Could a struct with size 44 bytes point always points to a char array with size 2048 bytes?

Discussion in 'C Programming' started by eagle_jyjh@citiz.net, Apr 9, 2006.

  1. Guest

    For example:

    the
    msg = temp_buf;
    is alwawys ok?

    //test_msg.cpp
    struct msg_head
    {
    char a01[4];
    char a02[4];
    char a03[4];
    char a04[4];
    char a05[4];
    char a06[4];
    char a07[4];
    char a08[4];
    char a09[4];
    char a10[4];
    char a11[4];
    };

    int main()
    {
    struct msg_head * msg;
    char temp_buf[2048];
    ...
    msg = temp_buf;
    ...
    }
     
    , Apr 9, 2006
    #1
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  2. pete Guest

    wrote:
    >
    > For example:
    >
    > the
    > msg = temp_buf;
    > is alwawys ok?


    No, not always. There may be alignment issues.

    >
    > //test_msg.cpp


    ..c is probably a better way to end your c program names,
    unless they are really c++ programs, in which case
    you should be posting to the c++ newsgroup.

    > struct msg_head
    > {
    > char a01[4];
    > char a02[4];
    > char a03[4];
    > char a04[4];
    > char a05[4];
    > char a06[4];
    > char a07[4];
    > char a08[4];
    > char a09[4];
    > char a10[4];
    > char a11[4];
    > };
    >
    > int main()


    int main() is obsolecent.
    int main(void) is prototype style, that's more better.

    > {
    > struct msg_head * msg;
    > char temp_buf[2048];
    > ...
    > msg = temp_buf;
    > ...
    > }


    Alignment issues:
    It's possible that your compiler might only allow
    struct msg_head pointers to point to addresses
    which are a multiple of the size of the structure,
    and that an array of char might begin at an address,
    which isn't a multiple of the size of the structure.

    And then, you would have undefined behavior from
    attempting to assigng the address of the array
    to the struct pointer.

    --
    pete
     
    pete, Apr 9, 2006
    #2
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  3. pete Guest

    pete wrote:
    >
    > wrote:
    > >
    > > For example:
    > >
    > > the
    > > msg = temp_buf;
    > > is alwawys ok?

    >
    > No, not always. There may be alignment issues.
    >
    > >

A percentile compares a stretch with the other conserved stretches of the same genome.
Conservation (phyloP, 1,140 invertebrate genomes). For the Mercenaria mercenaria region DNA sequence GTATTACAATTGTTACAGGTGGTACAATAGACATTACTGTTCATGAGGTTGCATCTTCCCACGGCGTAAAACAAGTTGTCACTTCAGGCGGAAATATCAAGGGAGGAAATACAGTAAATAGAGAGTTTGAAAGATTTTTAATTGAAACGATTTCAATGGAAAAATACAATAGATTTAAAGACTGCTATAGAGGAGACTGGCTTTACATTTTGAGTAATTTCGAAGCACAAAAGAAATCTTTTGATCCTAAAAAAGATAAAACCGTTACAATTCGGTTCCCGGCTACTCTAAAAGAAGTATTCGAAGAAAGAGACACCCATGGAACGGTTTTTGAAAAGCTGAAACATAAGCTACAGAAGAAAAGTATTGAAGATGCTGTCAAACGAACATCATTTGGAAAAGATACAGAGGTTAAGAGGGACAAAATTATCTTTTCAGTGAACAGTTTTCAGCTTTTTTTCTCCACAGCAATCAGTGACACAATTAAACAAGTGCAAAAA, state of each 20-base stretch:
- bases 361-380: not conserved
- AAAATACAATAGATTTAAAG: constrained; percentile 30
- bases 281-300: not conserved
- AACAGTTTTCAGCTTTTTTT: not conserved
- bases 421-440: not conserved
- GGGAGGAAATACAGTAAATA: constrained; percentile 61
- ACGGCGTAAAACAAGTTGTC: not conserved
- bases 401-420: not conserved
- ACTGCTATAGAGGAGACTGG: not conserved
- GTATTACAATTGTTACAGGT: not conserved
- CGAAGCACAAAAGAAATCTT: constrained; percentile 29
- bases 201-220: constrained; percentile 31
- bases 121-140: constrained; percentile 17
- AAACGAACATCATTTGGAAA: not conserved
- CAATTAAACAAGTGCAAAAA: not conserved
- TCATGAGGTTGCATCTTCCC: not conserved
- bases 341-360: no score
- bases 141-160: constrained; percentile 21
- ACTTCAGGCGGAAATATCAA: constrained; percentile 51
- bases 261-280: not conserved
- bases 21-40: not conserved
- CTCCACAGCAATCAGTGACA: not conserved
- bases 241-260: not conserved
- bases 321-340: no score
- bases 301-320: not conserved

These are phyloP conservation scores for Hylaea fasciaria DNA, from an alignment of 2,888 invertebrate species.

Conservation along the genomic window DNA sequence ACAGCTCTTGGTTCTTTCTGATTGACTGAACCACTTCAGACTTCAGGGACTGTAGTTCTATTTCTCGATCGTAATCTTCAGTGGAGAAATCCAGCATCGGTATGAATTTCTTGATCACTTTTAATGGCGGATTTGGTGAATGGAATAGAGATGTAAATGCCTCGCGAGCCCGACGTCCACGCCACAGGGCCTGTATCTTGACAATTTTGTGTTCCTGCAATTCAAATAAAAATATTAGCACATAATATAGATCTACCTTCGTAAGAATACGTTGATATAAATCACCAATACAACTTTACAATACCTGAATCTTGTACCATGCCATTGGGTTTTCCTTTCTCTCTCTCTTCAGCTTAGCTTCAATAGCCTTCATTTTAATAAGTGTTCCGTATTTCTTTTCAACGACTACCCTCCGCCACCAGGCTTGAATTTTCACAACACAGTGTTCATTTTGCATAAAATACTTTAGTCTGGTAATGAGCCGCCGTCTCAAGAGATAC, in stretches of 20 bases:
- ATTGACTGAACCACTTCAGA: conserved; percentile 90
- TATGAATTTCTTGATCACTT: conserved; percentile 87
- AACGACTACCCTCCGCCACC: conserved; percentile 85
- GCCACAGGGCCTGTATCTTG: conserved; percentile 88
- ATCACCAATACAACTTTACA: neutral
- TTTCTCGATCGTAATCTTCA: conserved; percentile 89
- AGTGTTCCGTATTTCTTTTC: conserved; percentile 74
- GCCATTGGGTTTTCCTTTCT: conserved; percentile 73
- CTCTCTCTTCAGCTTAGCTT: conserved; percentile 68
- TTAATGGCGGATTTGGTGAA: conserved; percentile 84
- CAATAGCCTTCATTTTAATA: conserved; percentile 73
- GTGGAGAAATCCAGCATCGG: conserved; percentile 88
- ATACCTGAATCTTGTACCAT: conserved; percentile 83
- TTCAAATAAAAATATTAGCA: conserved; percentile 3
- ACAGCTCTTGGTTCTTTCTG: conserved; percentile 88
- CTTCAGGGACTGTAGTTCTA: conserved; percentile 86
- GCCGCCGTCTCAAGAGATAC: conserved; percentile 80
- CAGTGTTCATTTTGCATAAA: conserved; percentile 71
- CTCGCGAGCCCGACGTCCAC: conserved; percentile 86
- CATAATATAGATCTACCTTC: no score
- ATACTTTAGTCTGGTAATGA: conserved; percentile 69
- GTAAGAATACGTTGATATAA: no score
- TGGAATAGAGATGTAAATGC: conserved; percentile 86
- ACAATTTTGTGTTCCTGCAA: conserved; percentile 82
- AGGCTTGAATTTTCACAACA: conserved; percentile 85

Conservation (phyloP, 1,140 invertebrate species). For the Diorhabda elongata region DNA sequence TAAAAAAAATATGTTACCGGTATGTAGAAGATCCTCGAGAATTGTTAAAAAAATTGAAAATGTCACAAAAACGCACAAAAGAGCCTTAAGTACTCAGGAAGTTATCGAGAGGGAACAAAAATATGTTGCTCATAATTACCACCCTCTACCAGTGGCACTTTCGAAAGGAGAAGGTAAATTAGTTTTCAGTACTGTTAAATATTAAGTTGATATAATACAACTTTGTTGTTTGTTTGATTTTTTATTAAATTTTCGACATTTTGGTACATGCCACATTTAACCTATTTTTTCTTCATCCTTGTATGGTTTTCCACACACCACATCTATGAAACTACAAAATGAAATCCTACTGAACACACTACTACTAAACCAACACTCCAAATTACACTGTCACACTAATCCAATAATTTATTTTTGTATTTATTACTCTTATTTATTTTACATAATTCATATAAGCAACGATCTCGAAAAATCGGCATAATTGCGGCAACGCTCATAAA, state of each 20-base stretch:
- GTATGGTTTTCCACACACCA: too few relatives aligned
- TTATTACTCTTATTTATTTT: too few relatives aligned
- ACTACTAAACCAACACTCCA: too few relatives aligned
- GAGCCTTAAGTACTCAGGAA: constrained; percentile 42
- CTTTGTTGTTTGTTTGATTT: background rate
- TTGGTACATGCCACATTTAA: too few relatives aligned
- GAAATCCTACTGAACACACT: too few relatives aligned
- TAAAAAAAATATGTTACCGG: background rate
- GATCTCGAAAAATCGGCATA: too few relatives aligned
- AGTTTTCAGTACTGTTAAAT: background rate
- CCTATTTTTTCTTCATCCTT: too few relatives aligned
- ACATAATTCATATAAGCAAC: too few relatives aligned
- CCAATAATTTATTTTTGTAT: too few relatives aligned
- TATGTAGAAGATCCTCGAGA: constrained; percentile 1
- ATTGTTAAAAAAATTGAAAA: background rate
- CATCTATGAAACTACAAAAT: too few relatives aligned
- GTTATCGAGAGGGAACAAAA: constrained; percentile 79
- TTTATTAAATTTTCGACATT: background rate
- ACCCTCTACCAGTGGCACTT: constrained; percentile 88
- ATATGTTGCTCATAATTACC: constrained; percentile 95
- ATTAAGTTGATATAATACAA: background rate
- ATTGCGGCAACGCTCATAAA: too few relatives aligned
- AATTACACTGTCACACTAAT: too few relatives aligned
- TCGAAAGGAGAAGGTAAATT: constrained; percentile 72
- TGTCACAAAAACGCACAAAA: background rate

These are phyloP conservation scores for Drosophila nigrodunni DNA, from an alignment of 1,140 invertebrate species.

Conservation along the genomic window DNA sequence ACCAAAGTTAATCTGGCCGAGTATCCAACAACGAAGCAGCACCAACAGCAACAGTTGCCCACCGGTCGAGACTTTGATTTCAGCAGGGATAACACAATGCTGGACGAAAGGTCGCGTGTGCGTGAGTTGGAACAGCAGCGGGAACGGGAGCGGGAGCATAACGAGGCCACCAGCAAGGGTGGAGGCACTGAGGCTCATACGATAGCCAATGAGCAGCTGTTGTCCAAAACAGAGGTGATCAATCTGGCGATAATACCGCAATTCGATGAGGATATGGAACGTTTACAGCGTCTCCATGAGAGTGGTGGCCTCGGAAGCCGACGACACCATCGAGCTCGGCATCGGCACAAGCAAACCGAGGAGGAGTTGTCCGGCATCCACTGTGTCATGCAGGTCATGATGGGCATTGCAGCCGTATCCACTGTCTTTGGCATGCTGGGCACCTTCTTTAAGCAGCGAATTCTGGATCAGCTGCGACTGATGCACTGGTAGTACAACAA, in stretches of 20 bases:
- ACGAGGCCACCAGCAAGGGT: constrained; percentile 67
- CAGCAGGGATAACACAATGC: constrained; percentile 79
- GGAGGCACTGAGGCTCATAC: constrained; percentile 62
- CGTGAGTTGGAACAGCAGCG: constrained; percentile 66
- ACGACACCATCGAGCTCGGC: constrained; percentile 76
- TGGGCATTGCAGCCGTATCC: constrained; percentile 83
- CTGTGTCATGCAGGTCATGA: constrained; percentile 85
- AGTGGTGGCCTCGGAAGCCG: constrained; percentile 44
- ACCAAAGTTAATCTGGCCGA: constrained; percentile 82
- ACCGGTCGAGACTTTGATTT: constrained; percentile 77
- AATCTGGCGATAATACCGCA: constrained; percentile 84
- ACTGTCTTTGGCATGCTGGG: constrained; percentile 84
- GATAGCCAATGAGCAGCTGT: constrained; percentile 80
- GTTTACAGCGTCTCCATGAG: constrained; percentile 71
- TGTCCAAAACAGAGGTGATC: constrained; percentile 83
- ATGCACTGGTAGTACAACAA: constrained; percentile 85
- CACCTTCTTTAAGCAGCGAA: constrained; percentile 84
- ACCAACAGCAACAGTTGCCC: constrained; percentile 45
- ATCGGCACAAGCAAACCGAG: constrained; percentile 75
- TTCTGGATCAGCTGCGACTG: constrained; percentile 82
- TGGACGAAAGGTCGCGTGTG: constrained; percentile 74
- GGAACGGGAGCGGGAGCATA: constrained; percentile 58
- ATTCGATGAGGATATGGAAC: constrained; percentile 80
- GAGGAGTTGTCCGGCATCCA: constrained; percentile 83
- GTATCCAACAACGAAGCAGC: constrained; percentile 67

> > //test_msg.cpp

    >
    > .c is probably a better way to end your c program names,
    > unless they are really c++ programs, in which case
    > you should be posting to the c++ newsgroup.
    >
    > > struct msg_head
    > > {
    > > char a01[4];
    > > char a02[4];
    > > char a03[4];
    > > char a04[4];
    > > char a05[4];
    > > char a06[4];
    > > char a07[4];
    > > char a08[4];
    > > char a09[4];
    > > char a10[4];
    > > char a11[4];
    > > };
    > >
    > > int main()

    >
    > int main() is obsolecent.
    > int main(void) is prototype style, that's more better.
    >
    > > {
    > > struct msg_head * msg;
    > > char temp_buf[2048];
    > > ...
    > > msg = temp_buf;
    > > ...
    > > }

    >
    > Alignment issues:
    > It's possible that your compiler might only allow
    > struct msg_head pointers to point to addresses
    > which are a multiple of the size of the structure,
    > and that an array of char might begin at an address,
    > which isn't a multiple of the size of the structure.
    >
    > And then, you would have undefined behavior from
    > attempting to assigng the address of the array
    > to the struct pointer.


    Two ways around this:
    1 malloc the char array, instead of using an automatic object.
    pointers returned from malloc are aligned for everything.
    2 make a union from your large array and a single instance
    of the structure in question. Assign the address of that
    union, to your pointer.

    --
    pete
     
    pete, Apr 9, 2006
    #3
  4. Guest

    For the first way,
    the following codes is OK?

    struct msg_head * msg;
    // char temp_buf[2048];
    p_temp_buf = new char[2048];
    ...
    //msg = temp_buf;
    msg = p_temp_buf;
    ...
    delete p_temp_buf;
    }

    thank you.
     
    , Apr 9, 2006
    #4
  5. pete Guest

    wrote:
    >
    > For the first way,
    > the following codes is OK?
    >
    > struct msg_head * msg;
    > // char temp_buf[2048];
    > p_temp_buf = new char[2048];
    > ...
    > //msg = temp_buf;
    > msg = p_temp_buf;
    > ...
    > delete p_temp_buf;
    > }
    >
    > thank you.


    I think that's c++ code.
    try
    news:comp.lang.c++

    --
    pete
     
    pete, Apr 9, 2006
    #5
  6. Flash Gordon Guest

    Re: Could a struct with size 44 bytes point always points to a chararray with size 2048 bytes?

    wrote:
    > For the first way,
    > the following codes is OK?
    >
    > struct msg_head * msg;
    > // char temp_buf[2048];
    > p_temp_buf = new char[2048];


    <snip>

    Not in C it isn't. As someone else said, if you want to talk about C++
    this is not the right place. That's what comp.lang.c++ is for.
    --
    Flash Gordon, living in interesting times.
    Web site - http://home.flash-gordon.me.uk/
    comp.lang.c posting guidelines and intro:
    http://clc-wiki.net/wiki/Intro_to_clc
     
    Flash Gordon, Apr 9, 2006
    #6
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